my new go-to field recorder - wow...
I have been recording for 30 years - mostly acoustic stuff - recitals, small ensembles, piano, flute, strings, guitar, organ, vocal, choral, school events, and the occasional rock band. I have some great microphones - particularly love the Neumann KM184 and the TLM127. I have used these in X-Y, ORTF, A-B spaced omni, mid-side, and Jecklin disk configurations for live recording, depending on the situation. Up to now, I have been running Protools with a rack-002 hardware interface and MacBook Pro in a rolling ATA case. While this is not extremely portable, I like the quality of the recordings I can capture using 24/96 sampling - and I have 8 channels on the rack...
But a few times recently, I have had Protools 8 freeze-up on my mac, and had to re-boot in the middle of a performance - not good! So I began looking at portable field recorders. The Sound Devices look really good, but I can't justify the $4-5k price, so I started looking at the Tascam, Sony and Marantz products. In addition I recently got a Canon EOS 7D which shoots HD video, but the internal audio interface is quite weak. So I had yet another use for a small but high quality field recorder.
My main criteria were external XLR Mic inputs with a good low-noise mic pre, 48V phantom power and switchable attenuation before the pre input, and the ability to record 24-bit, 96 kHz stereo. That pretty much narrowed the field to the Marantz PMD661. I was a bit nervous because I had the perception that the Japanese pro-sumer stuff from the likes of Denon, Marantz, Tascam and Sony was decent for home stereo kind of applications, but not really at the pro level I was looking for (especially concerned about low-noise).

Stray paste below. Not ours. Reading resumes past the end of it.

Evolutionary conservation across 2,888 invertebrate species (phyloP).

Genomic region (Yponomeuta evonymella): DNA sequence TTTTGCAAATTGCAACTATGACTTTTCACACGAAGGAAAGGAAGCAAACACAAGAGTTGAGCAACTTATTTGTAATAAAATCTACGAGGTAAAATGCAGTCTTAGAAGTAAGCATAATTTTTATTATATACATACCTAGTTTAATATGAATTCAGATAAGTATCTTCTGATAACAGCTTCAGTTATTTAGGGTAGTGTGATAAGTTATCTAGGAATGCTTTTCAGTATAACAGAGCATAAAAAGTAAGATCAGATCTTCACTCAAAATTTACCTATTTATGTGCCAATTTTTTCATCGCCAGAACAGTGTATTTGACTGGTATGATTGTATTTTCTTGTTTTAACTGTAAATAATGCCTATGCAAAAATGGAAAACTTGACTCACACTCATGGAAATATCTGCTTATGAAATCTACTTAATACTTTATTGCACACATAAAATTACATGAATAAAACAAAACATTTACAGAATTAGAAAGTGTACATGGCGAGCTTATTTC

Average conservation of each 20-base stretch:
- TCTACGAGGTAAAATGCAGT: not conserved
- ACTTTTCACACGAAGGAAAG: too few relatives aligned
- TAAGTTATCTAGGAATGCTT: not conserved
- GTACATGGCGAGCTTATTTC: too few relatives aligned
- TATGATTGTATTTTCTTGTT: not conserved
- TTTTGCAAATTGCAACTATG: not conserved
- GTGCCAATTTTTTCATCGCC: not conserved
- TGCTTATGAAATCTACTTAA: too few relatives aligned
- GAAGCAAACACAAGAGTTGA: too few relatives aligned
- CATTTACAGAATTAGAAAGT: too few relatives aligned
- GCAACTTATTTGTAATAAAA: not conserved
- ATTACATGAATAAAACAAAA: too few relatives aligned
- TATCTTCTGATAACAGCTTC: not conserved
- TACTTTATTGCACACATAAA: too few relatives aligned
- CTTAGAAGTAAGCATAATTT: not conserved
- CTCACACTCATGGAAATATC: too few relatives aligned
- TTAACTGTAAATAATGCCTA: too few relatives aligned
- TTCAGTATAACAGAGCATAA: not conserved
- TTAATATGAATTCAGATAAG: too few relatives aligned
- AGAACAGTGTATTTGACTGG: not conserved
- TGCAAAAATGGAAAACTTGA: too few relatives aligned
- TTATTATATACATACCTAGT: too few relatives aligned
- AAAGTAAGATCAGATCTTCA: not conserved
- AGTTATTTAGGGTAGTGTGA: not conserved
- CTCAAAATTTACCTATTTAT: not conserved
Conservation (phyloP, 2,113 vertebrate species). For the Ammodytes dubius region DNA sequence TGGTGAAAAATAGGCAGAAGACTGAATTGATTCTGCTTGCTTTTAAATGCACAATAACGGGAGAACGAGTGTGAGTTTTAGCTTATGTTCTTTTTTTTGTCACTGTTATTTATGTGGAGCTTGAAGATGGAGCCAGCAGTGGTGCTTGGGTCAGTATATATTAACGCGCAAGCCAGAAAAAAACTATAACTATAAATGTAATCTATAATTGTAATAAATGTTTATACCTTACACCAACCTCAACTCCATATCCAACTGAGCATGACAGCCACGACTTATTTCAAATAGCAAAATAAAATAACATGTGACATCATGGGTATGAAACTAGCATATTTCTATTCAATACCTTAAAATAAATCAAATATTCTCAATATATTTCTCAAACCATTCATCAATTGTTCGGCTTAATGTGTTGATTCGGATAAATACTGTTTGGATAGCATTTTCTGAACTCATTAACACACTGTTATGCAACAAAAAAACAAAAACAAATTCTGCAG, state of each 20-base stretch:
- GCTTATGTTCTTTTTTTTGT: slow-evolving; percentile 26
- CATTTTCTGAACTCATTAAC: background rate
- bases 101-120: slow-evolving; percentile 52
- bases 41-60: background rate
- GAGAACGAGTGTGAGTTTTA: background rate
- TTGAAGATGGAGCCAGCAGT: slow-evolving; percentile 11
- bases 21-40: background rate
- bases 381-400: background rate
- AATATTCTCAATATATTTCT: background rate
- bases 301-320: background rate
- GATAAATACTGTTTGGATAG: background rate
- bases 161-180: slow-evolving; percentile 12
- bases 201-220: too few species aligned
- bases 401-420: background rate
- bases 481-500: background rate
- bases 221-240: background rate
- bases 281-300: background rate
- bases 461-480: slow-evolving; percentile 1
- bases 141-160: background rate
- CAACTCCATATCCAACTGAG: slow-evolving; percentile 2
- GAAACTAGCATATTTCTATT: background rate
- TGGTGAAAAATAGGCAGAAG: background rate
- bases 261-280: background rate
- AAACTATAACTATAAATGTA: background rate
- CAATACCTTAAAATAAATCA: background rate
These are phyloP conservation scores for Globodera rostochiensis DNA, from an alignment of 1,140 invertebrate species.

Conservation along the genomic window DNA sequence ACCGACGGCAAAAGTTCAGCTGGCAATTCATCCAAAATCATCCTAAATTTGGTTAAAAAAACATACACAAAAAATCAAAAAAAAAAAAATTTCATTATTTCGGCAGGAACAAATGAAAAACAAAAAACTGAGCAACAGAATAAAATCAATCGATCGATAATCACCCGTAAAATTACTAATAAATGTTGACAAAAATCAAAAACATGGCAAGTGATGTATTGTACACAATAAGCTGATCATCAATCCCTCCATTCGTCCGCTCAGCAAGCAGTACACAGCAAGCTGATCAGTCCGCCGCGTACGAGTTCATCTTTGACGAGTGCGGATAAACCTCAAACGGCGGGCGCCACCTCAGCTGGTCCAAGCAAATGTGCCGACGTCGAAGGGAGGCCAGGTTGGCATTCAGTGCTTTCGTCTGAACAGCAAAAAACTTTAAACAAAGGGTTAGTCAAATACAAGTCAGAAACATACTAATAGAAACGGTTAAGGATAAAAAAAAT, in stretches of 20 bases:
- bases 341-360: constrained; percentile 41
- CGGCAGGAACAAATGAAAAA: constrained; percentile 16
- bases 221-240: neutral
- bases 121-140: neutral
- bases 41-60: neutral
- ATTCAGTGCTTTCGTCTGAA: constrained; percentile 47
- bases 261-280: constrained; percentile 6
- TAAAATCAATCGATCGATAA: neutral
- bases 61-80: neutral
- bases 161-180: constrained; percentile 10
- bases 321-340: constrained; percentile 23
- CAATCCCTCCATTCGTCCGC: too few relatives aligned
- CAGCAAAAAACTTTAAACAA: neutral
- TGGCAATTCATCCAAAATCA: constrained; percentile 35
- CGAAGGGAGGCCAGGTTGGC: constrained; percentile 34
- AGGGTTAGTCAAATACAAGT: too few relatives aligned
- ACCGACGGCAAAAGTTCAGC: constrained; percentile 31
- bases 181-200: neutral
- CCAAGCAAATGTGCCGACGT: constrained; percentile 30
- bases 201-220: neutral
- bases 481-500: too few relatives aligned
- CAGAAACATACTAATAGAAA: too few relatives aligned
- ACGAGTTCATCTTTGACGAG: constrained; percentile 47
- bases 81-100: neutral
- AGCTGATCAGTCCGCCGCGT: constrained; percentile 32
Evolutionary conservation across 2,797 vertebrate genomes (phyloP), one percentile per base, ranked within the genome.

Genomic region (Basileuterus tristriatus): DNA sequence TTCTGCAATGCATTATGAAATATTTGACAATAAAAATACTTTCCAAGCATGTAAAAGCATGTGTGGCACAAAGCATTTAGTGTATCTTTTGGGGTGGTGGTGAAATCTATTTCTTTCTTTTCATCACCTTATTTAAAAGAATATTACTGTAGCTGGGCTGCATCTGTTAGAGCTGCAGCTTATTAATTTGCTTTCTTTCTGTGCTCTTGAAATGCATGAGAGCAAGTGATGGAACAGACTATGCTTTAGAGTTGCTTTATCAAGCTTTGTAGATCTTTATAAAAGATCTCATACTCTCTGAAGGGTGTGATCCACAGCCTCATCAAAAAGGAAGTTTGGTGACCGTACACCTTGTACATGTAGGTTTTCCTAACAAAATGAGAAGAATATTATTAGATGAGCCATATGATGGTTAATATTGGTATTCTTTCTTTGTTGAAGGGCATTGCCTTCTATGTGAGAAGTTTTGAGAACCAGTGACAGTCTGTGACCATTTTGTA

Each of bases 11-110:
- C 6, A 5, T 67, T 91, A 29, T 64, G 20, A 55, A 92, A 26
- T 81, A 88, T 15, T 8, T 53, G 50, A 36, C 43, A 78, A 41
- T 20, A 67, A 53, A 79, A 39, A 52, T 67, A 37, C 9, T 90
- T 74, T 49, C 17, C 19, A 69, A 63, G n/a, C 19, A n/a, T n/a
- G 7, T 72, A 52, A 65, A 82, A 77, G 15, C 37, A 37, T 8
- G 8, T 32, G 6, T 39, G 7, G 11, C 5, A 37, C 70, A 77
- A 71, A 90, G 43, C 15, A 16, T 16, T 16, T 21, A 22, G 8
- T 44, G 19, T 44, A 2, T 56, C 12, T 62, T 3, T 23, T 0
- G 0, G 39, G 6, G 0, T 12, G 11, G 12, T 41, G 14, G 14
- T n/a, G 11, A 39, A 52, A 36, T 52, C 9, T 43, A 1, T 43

Well - I was blown-away by the very first test recording I made: I had the KM184s set-up ORTF in the studio. I made my first preset (thanks to the other reviews on this site) with no automatic gain control, and set the record level halfway, and hit the button. I walked around the mics talking for 30 seconds, then went to listen to the result. I plugged-in my favorite Beyer DT 770 headphones, and hit play. At first I thought I must have something muted because there was no sound - but then I heard footsteps (my own on the recording). The stereo imaging and detail was so real, I could swear there was someone else in the room walking around! The noise-floor is lower than my Digi Rack. I really couldn't believe how good the recording sounded - I listened to it half a dozen times on different headphones.
I have recorded an acoustic piano and flute audition also now - the sound is flawless. I love this recorder! The supplied 2 Gig card is good for about an hour of 24/96, but I can of course get much bigger SD cards for longer recordings.
The instruction manual is still in its plastic bag, where I expect it will remain for eternity, because the unit is so intuitive and easy to use. The display is great - highly visible in all kinds of conditions. I haven't even tried using the built-in internal microphones - I really don't plan to use them.